Do Not Repeat My Mistake (The importance of speech and debate.)

debate2After homeschooling my nine kiddos for 32+ years, one of my regrets is not getting involved with a speech and debate club until my 5th child was in high school. We homeschooled co-op style, using unit studies, and we required our children to give presentations weekly and, as a consequence, my children developed public speaking skills. My oldest daughter even won a state-wide speech contest in high school and received a $1,500 scholarship. But debate? We didn’t include debate until a Christian, homeschool speech and debate conference came to our town and I attended a session on the importance of teaching debate skills.

Prior to this, several of my friends had traveled out-of-town to attend one of these conferences and, upon their return, they would say, “Pat, you need to get to one of these conferences.” I should have listened to them. But I didn’t. Finally, the conference came to our town and I signed up to attend along with the oldest child at home at that time. To say that I was blown away would be an under-statement. When I attended the workshop for parents I quickly became convinced that this was something we had to add to our children’s educational experience. I found out the students would learn how to:

  • Debate both sides of certain issues                          stoa champions
  • Research reliable information in order to defend a position
  • Spot false logic (and not use it),
  • Follow the “flow” of the debate
  • Be comfortable wearing business attire
  • Be respectful, humble, and kind
  • Be students with integrity

That’s a short list. Students gain so much more during their involvement with speech and debate. What they learn about current events, history, politics, government, the world around them, and more cannot compare to textbook learning. The ability to begin, carry and hold conversations regarding important issues is a huge benefit (and a skill not often seen honed by teens).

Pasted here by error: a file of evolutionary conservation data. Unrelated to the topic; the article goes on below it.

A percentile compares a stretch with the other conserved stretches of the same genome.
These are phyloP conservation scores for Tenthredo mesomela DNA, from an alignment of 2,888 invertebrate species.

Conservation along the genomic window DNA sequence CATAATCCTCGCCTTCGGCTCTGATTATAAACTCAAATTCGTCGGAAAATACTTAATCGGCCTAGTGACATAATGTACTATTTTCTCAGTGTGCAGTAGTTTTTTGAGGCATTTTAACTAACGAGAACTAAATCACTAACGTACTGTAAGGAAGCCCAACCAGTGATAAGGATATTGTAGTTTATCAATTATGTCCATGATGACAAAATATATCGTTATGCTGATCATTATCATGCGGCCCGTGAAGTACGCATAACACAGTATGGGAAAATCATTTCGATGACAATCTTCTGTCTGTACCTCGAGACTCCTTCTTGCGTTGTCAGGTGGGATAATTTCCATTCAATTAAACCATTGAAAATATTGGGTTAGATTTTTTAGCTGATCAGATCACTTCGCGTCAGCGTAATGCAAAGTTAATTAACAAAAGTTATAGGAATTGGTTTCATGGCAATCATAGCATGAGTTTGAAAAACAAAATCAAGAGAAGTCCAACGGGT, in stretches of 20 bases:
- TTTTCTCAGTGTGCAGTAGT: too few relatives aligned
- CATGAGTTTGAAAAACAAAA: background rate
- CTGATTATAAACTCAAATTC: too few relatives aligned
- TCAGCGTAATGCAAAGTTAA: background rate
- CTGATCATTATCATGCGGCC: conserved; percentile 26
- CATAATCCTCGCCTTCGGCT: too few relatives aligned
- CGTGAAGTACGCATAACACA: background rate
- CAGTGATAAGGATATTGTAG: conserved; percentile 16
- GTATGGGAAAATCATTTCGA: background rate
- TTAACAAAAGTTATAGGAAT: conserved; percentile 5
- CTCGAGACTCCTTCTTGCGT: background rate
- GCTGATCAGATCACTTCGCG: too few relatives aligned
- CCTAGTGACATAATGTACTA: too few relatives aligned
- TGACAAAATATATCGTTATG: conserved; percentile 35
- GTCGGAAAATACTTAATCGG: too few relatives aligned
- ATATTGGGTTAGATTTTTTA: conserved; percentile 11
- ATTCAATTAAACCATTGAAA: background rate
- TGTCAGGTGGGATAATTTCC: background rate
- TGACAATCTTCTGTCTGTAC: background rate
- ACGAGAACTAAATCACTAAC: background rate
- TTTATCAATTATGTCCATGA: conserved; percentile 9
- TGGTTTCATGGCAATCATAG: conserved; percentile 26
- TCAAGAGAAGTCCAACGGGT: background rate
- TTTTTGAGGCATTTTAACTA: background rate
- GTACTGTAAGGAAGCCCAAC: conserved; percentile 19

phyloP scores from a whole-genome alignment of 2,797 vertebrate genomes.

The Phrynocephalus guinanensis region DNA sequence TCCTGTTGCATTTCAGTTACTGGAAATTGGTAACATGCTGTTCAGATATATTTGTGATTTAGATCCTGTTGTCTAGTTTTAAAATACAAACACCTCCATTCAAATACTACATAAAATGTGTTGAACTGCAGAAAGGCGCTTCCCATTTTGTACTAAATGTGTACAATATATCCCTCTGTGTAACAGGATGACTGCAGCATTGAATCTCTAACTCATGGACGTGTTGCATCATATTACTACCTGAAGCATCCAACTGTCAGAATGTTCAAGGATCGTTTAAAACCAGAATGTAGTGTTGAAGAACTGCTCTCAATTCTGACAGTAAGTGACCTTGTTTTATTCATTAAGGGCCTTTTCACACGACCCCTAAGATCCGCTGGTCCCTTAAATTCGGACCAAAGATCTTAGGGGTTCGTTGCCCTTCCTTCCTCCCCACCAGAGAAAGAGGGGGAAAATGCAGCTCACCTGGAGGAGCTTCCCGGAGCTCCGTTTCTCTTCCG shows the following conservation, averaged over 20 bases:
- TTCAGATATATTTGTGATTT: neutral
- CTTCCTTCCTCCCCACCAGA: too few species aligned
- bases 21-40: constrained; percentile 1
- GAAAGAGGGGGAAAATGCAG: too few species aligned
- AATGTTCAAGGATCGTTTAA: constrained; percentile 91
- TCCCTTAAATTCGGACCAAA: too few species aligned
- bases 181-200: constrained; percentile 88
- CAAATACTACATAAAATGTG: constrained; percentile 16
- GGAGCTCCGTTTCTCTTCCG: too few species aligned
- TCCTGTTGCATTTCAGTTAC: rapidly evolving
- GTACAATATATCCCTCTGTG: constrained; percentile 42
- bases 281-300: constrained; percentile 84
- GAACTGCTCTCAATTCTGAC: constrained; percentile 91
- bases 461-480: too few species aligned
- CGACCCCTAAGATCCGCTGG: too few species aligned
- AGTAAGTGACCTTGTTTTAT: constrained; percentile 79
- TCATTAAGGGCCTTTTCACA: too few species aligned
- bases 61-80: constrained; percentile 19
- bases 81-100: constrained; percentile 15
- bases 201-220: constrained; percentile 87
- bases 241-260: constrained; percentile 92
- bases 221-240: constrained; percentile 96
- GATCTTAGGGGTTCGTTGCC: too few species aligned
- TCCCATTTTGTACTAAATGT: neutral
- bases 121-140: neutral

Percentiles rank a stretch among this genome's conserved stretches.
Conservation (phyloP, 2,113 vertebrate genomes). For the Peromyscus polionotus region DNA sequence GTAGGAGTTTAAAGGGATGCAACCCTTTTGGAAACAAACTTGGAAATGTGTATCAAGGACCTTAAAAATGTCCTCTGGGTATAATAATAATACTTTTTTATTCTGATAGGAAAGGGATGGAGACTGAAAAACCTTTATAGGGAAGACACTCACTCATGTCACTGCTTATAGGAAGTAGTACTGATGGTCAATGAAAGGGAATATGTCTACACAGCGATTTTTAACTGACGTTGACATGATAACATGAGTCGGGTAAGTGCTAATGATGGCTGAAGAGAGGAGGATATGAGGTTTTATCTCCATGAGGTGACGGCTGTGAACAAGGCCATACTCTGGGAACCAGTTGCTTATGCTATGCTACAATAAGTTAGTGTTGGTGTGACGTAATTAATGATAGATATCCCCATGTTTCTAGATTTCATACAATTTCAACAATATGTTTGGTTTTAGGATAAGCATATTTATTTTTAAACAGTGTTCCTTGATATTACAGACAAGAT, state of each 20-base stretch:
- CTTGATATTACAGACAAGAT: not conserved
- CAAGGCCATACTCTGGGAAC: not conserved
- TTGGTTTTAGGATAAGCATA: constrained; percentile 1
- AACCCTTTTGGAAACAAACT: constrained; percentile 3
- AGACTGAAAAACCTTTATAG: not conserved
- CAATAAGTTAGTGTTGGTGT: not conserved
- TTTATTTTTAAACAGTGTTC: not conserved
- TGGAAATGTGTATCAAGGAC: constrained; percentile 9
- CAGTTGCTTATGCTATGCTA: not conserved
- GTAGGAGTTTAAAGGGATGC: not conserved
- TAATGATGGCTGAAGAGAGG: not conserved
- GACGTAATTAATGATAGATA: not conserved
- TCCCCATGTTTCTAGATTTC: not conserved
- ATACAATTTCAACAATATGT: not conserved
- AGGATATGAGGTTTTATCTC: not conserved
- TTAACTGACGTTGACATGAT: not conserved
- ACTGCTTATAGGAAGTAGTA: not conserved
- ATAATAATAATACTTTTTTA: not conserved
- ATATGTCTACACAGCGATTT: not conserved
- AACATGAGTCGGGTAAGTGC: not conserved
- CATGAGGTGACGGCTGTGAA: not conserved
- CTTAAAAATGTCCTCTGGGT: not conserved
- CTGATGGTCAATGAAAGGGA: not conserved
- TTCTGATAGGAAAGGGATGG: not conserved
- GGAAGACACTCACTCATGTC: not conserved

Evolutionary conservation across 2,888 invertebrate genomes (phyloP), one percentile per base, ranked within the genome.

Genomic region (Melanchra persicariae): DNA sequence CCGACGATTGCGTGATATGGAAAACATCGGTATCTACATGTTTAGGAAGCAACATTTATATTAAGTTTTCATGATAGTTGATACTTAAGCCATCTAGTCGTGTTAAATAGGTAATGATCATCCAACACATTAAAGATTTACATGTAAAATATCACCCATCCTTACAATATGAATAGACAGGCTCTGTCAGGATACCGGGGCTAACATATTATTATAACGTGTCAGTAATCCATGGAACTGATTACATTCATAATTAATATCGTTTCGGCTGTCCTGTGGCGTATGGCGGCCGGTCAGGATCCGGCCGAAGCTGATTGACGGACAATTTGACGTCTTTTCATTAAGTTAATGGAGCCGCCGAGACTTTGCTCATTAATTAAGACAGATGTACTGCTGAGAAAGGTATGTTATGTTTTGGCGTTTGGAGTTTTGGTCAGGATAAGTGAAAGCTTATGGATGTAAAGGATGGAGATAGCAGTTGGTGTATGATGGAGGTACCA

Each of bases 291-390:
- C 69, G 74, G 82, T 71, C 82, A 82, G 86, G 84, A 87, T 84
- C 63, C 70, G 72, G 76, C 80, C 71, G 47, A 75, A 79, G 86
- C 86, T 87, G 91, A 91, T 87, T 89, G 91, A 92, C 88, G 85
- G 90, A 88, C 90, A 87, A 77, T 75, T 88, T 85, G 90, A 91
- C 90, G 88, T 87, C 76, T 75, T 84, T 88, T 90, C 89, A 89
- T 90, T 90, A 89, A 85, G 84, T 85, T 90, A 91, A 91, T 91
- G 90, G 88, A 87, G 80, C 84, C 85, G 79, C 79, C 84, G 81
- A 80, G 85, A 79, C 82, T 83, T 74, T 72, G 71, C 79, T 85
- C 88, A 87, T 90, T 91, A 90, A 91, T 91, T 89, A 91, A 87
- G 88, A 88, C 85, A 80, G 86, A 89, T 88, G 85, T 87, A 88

There are several Christian homeschool debate leagues and clubs. Some homeschoolers choose which league to compete with yearly depending on the speech opportunities and the debate resolutions (those change each year to a certain extent). Other students choose a league (and a club) and stick with it throughout high school. And, there are students who compete in multiple leagues. The top homeschool leagues are STOA, the NCFCA, and ICCI.

During the fall teams study, prepare, practice and attend practice tournaments. In the winter they begin seriously competing at events. By the spring the top notch students have qualified for nationals and then in late spring, or early summer, they compete at a national event.

debate1If you have never been involved in speech and debate then I would highly recommend you either visit a club or volunteer to be a community judge at a tournament (or both)! If you live in an area where there are no clubs near by, it may be worth traveling to find out more so that you can start your own club. Becoming a part of a speech and debate club became a non-negotiable parental mandate in our home. As mentioned above, I did not not require my children compete unless they wanted to, but if had to do it over, I would probably make competition a requirement, at least for one year. (And, from what I hear, most students who compete, rarely discontinue competing.)

Look up the speech and debate leagues mentioned above and check to see if there is a club close to you. Consider traveling out of town, if necessary, to be a community judge at a competition. If that doesn’t convince you to have your students join the speech and debate world, I don’t know what will!

 

 

 

 

 

 

 

 

 

 

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